Maternal smoking during pregnancy affects gut bacteria in infants, which can lead to obesity

A recent study published in the journal Gut Microbes has provided another reason for women to avoid smoking during pregnancy. The research found an association between mothers smoking during pregnancy and a higher risk of their children becoming overweight or obese.

Childhood obesity is a growing global concern, affecting more than 18 percent of children and adolescents aged five to 19 in 2020, a significant rise from just four percent in 1975. This issue is linked to negative outcomes such as poorer health, lower self-esteem, and a higher likelihood of being bullied.

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New study links maternal smoking to childhood obesity risk

Anita Kozyrskyj, a microbiome epidemiologist and professor of pediatrics at the University of Alberta, co-authored the study. Kozyrskyj, a member of the Women and Children’s Health Research Institute, has extensively researched early life factors affecting infant gut bacteria, including birth methods, feeding practices, maternal health, and pregnancy stress.

Kozyrskyj noted that previous research showed a tendency for children of smoking mothers to become overweight. However, her team’s study breaks new ground by suggesting a potential reason for this association, and it is found in the gut microbes.

“We’ve known that for a long time. We just didn’t know how it happened,” Kozyrskyj said. “There may be many ways, but in our study, we showed one way is by changing the gut bacteria in the infant.”

Using data from over 1,500 children from the Canadian Healthy Infants Longitudinal Development (CHILD) Cohort, the researchers collected information on maternal environmental and lifestyle factors during pregnancy and the children’s data from birth to age three. Weight outcomes were measured at one and three years of age, and stool samples collected at three and 12 months were analyzed for bacterial profiles.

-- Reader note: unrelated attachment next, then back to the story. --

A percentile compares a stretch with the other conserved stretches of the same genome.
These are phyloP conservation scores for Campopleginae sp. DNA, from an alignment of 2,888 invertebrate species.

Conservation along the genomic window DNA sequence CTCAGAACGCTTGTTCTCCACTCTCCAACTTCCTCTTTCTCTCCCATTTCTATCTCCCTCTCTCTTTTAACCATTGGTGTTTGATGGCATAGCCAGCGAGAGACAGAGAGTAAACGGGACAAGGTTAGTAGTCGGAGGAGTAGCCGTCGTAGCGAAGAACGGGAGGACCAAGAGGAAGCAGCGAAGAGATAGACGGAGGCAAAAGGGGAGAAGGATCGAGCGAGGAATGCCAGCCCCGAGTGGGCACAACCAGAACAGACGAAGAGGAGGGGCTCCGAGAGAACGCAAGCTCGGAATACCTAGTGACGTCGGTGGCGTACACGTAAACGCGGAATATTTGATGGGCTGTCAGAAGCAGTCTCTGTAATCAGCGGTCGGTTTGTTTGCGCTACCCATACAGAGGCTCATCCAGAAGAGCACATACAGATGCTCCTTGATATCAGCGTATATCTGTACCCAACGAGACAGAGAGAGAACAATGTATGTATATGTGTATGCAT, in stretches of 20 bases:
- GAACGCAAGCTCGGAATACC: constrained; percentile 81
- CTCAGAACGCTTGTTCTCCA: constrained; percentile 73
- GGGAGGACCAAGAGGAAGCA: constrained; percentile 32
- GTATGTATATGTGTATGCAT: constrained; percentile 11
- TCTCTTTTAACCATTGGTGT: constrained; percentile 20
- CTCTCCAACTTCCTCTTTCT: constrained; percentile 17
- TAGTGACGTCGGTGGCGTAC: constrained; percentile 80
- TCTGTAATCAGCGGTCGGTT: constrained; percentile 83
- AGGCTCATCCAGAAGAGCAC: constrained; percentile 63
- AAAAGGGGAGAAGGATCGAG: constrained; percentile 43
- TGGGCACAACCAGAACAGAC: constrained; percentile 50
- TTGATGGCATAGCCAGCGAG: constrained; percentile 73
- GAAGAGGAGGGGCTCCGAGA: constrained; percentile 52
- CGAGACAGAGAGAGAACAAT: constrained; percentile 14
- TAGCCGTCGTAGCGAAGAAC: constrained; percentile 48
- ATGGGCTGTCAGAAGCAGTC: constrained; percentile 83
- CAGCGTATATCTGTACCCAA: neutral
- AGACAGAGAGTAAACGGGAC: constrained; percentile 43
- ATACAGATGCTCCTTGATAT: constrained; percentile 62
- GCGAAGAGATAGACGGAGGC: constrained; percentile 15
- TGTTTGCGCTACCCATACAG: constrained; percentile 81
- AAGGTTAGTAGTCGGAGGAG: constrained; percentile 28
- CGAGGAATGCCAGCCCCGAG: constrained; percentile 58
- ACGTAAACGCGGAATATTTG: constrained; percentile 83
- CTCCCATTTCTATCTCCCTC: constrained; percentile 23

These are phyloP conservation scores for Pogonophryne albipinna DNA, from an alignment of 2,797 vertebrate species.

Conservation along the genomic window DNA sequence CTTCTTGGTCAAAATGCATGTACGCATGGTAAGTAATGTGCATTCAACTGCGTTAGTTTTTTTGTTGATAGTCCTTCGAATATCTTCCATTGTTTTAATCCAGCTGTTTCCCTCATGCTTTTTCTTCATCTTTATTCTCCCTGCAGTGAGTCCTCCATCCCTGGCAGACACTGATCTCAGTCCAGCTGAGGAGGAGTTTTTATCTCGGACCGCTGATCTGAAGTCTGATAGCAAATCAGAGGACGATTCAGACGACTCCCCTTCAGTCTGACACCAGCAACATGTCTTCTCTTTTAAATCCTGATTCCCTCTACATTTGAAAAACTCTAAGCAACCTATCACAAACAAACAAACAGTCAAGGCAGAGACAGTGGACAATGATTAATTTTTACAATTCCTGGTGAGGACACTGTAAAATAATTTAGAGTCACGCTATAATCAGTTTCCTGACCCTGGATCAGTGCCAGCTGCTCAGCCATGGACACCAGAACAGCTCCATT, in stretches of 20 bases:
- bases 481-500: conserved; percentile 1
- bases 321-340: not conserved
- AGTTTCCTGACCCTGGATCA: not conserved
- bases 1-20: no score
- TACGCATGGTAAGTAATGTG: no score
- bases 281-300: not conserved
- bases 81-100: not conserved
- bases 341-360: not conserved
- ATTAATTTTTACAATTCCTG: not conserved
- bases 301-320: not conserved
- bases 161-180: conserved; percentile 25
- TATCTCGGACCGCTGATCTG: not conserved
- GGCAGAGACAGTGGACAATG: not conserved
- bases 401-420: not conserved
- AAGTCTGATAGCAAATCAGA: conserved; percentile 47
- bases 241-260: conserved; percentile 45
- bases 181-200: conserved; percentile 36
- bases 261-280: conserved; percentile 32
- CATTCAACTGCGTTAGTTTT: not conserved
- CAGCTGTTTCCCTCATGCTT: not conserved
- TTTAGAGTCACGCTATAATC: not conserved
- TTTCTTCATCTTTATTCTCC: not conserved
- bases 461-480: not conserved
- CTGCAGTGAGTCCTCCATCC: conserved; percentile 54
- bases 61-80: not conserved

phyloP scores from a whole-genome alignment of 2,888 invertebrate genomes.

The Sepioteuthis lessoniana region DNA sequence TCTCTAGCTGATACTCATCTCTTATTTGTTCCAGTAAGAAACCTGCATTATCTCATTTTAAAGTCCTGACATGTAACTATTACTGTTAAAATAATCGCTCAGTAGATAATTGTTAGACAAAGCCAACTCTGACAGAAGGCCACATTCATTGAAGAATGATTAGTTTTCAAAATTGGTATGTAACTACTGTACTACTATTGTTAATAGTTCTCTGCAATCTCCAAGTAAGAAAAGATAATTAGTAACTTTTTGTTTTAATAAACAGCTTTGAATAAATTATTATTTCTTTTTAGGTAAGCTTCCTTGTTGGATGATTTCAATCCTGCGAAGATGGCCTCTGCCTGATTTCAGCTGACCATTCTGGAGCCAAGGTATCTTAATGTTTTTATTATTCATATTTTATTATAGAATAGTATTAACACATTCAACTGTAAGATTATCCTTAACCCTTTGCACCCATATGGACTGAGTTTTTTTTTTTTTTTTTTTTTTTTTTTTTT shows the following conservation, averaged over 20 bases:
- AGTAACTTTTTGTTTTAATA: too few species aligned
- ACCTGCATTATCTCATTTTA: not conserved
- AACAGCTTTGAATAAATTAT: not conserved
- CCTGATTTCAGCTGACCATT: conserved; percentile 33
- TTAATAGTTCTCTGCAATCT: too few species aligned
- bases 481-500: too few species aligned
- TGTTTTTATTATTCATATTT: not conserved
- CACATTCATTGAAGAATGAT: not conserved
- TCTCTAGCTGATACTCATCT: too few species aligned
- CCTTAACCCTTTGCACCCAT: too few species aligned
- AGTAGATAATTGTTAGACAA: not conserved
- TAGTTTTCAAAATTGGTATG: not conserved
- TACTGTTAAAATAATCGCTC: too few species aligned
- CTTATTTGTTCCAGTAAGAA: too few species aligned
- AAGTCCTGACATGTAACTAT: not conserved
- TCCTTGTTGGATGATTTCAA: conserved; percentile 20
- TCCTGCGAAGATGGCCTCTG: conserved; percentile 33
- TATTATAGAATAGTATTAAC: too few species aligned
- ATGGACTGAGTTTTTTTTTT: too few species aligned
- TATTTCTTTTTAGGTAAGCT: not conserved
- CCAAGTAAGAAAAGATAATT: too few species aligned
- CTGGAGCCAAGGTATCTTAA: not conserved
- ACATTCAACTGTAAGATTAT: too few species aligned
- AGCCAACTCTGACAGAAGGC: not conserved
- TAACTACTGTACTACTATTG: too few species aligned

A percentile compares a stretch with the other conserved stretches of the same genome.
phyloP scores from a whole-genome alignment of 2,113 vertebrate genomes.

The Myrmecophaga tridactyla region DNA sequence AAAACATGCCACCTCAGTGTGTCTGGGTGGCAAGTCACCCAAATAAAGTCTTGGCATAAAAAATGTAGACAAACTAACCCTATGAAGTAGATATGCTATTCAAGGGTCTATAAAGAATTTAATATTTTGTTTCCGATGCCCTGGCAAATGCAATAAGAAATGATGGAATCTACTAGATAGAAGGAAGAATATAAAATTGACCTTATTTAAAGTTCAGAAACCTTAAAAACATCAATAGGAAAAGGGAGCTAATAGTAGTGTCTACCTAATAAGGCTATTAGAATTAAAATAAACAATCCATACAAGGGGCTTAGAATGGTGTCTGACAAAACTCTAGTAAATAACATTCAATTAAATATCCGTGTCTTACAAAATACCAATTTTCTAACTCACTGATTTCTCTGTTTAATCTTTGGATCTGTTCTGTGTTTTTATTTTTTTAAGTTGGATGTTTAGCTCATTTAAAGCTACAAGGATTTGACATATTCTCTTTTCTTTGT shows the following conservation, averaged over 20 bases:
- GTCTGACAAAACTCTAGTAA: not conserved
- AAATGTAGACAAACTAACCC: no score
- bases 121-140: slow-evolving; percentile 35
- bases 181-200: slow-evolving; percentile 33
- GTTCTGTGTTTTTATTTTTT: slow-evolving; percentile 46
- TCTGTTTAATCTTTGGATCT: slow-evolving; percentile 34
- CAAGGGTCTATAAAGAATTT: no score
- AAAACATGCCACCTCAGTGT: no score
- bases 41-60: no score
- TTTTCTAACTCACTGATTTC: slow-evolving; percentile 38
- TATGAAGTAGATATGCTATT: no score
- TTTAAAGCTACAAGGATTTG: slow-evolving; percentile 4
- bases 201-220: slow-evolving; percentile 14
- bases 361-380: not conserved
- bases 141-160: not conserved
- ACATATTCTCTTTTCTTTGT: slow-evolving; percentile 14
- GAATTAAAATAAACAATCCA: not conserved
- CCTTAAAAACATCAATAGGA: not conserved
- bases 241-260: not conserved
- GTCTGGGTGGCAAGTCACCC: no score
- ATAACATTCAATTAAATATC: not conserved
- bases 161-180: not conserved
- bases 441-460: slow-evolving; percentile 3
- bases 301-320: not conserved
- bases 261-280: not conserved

The study found that the risk of children being overweight or obese was linked to the amount and diversity of Firmicutes bacteria. Firmicutes are a group of bacteria found in many environments, including our gut. They help with digestion, absorbing nutrients, and keeping our gut healthy. They produce substances like butyrate that provide energy to gut cells and reduce inflammation. However, having too many Firmicutes can be linked to health problems including obesity and metabolic disorders.

Maternal smoking during pregnancy significantly increased the abundance of Firmicutes in the gut.

Kozyrskyj clarified that while Firmicutes are a normal part of gut bacteria, higher levels of these bacteria were found in the guts of infants whose mothers smoked during pregnancy compared to those whose mothers did not. The elevated levels of Firmicutes could lead to excessive production of butyrate, a short-chain fatty acid, which, although not toxic, was present in higher and earlier amounts among infants of smoking mothers.

The study indicates an association rather than a direct cause and effect between high butyrate levels and childhood overweight. Interestingly, this association persisted even if mothers reduced or quit smoking during pregnancy, but not if they quit before becoming pregnant. Exclusive breastfeeding for the first three months appeared to mitigate the smoking effect.

| Staff


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